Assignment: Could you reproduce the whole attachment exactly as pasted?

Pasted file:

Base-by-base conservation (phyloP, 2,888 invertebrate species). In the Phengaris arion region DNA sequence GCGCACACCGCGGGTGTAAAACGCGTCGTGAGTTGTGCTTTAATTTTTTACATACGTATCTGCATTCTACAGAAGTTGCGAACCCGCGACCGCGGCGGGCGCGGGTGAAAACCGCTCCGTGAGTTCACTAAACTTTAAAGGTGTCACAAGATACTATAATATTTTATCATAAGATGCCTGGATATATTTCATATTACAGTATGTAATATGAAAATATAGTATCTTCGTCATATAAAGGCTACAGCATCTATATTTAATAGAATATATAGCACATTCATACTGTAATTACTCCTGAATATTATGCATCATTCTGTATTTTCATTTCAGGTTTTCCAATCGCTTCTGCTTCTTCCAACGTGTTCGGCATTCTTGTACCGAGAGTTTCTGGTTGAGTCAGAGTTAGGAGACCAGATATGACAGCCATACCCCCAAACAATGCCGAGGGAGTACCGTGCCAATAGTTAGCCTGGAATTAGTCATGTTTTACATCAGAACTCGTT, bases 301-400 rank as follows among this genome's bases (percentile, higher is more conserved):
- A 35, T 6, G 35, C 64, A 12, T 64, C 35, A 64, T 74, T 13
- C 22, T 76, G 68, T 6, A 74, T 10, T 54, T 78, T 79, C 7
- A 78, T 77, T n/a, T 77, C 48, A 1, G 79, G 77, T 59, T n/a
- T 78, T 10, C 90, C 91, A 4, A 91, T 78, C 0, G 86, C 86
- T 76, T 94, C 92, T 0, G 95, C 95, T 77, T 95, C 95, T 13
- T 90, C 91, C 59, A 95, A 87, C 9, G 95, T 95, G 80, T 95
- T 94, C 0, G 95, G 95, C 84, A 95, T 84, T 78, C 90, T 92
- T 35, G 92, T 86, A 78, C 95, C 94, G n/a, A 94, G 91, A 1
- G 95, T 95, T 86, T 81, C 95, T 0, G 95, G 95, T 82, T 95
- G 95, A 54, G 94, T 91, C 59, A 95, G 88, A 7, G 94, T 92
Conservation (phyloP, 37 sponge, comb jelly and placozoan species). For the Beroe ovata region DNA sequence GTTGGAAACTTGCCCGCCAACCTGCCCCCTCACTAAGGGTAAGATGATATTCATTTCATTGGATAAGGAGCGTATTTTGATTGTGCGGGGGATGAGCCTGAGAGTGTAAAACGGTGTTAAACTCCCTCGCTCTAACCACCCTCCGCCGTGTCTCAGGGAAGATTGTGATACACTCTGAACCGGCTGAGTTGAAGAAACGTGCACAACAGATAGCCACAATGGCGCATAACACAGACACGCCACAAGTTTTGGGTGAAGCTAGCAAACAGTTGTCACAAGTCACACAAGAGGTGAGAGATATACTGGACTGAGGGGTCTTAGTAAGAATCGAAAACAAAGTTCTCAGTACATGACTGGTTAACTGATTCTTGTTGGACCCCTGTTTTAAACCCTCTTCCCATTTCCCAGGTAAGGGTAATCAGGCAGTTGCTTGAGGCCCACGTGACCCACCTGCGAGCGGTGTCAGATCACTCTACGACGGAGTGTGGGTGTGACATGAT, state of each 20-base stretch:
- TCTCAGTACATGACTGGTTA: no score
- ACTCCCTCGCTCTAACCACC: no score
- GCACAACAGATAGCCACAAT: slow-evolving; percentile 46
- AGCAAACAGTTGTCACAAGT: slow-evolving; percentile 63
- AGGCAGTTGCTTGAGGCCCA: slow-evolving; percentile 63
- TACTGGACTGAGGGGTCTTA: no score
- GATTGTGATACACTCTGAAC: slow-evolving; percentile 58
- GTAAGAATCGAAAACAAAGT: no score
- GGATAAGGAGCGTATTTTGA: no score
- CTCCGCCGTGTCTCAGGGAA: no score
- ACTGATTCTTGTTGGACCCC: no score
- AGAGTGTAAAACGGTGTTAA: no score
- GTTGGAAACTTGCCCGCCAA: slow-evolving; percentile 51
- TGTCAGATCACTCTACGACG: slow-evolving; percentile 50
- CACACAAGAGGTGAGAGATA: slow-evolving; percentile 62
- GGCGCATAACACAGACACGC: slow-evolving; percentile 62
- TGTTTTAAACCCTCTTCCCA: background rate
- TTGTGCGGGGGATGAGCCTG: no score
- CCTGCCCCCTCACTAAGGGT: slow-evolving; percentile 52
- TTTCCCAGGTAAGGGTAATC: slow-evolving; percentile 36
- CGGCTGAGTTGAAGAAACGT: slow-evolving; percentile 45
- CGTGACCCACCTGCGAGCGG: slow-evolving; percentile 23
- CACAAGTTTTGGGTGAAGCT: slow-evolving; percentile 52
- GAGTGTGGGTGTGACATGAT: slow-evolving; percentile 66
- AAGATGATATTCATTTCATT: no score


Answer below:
Base-by-base conservation (phyloP, 2,888 invertebrate species). In the Phengaris arion region DNA sequence GCGCACACCGCGGGTGTAAAACGCGTCGTGAGTTGTGCTTTAATTTTTTACATACGTATCTGCATTCTACAGAAGTTGCGAACCCGCGACCGCGGCGGGCGCGGGTGAAAACCGCTCCGTGAGTTCACTAAACTTTAAAGGTGTCACAAGATACTATAATATTTTATCATAAGATGCCTGGATATATTTCATATTACAGTATGTAATATGAAAATATAGTATCTTCGTCATATAAAGGCTACAGCATCTATATTTAATAGAATATATAGCACATTCATACTGTAATTACTCCTGAATATTATGCATCATTCTGTATTTTCATTTCAGGTTTTCCAATCGCTTCTGCTTCTTCCAACGTGTTCGGCATTCTTGTACCGAGAGTTTCTGGTTGAGTCAGAGTTAGGAGACCAGATATGACAGCCATACCCCCAAACAATGCCGAGGGAGTACCGTGCCAATAGTTAGCCTGGAATTAGTCATGTTTTACATCAGAACTCGTT, bases 301-400 rank as follows among this genome's bases (percentile, higher is more conserved):
- A 35, T 6, G 35, C 64, A 12, T 64, C 35, A 64, T 74, T 13
- C 22, T 76, G 68, T 6, A 74, T 10, T 54, T 78, T 79, C 7
- A 78, T 77, T n/a, T 77, C 48, A 1, G 79, G 77, T 59, T n/a
- T 78, T 10, C 90, C 91, A 4, A 91, T 78, C 0, G 86, C 86
- T 76, T 94, C 92, T 0, G 95, C 95, T 77, T 95, C 95, T 13
- T 90, C 91, C 59, A 95, A 87, C 9, G 95, T 95, G 80, T 95
- T 94, C 0, G 95, G 95, C 84, A 95, T 84, T 78, C 90, T 92
- T 35, G 92, T 86, A 78, C 95, C 94, G n/a, A 94, G 91, A 1
- G 95, T 95, T 86, T 81, C 95, T 0, G 95, G 95, T 82, T 95
- G 95, A 54, G 94, T 91, C 59, A 95, G 88, A 7, G 94, T 92
Conservation (phyloP, 37 sponge, comb jelly and placozoan species). For the Beroe ovata region DNA sequence GTTGGAAACTTGCCCGCCAACCTGCCCCCTCACTAAGGGTAAGATGATATTCATTTCATTGGATAAGGAGCGTATTTTGATTGTGCGGGGGATGAGCCTGAGAGTGTAAAACGGTGTTAAACTCCCTCGCTCTAACCACCCTCCGCCGTGTCTCAGGGAAGATTGTGATACACTCTGAACCGGCTGAGTTGAAGAAACGTGCACAACAGATAGCCACAATGGCGCATAACACAGACACGCCACAAGTTTTGGGTGAAGCTAGCAAACAGTTGTCACAAGTCACACAAGAGGTGAGAGATATACTGGACTGAGGGGTCTTAGTAAGAATCGAAAACAAAGTTCTCAGTACATGACTGGTTAACTGATTCTTGTTGGACCCCTGTTTTAAACCCTCTTCCCATTTCCCAGGTAAGGGTAATCAGGCAGTTGCTTGAGGCCCACGTGACCCACCTGCGAGCGGTGTCAGATCACTCTACGACGGAGTGTGGGTGTGACATGAT, state of each 20-base stretch:
- TCTCAGTACATGACTGGTTA: no score
- ACTCCCTCGCTCTAACCACC: no score
- GCACAACAGATAGCCACAAT: slow-evolving; percentile 46
- AGCAAACAGTTGTCACAAGT: slow-evolving; percentile 63
- AGGCAGTTGCTTGAGGCCCA: slow-evolving; percentile 63
- TACTGGACTGAGGGGTCTTA: no score
- GATTGTGATACACTCTGAAC: slow-evolving; percentile 58
- GTAAGAATCGAAAACAAAGT: no score
- GGATAAGGAGCGTATTTTGA: no score
- CTCCGCCGTGTCTCAGGGAA: no score
- ACTGATTCTTGTTGGACCCC: no score
- AGAGTGTAAAACGGTGTTAA: no score
- GTTGGAAACTTGCCCGCCAA: slow-evolving; percentile 51
- TGTCAGATCACTCTACGACG: slow-evolving; percentile 50
- CACACAAGAGGTGAGAGATA: slow-evolving; percentile 62
- GGCGCATAACACAGACACGC: slow-evolving; percentile 62
- TGTTTTAAACCCTCTTCCCA: background rate
- TTGTGCGGGGGATGAGCCTG: no score
- CCTGCCCCCTCACTAAGGGT: slow-evolving; percentile 52
- TTTCCCAGGTAAGGGTAATC: slow-evolving; percentile 36
- CGGCTGAGTTGAAGAAACGT: slow-evolving; percentile 45
- CGTGACCCACCTGCGAGCGG: slow-evolving; percentile 23
- CACAAGTTTTGGGTGAAGCT: slow-evolving; percentile 52
- GAGTGTGGGTGTGACATGAT: slow-evolving; percentile 66
- AAGATGATATTCATTTCATT: no score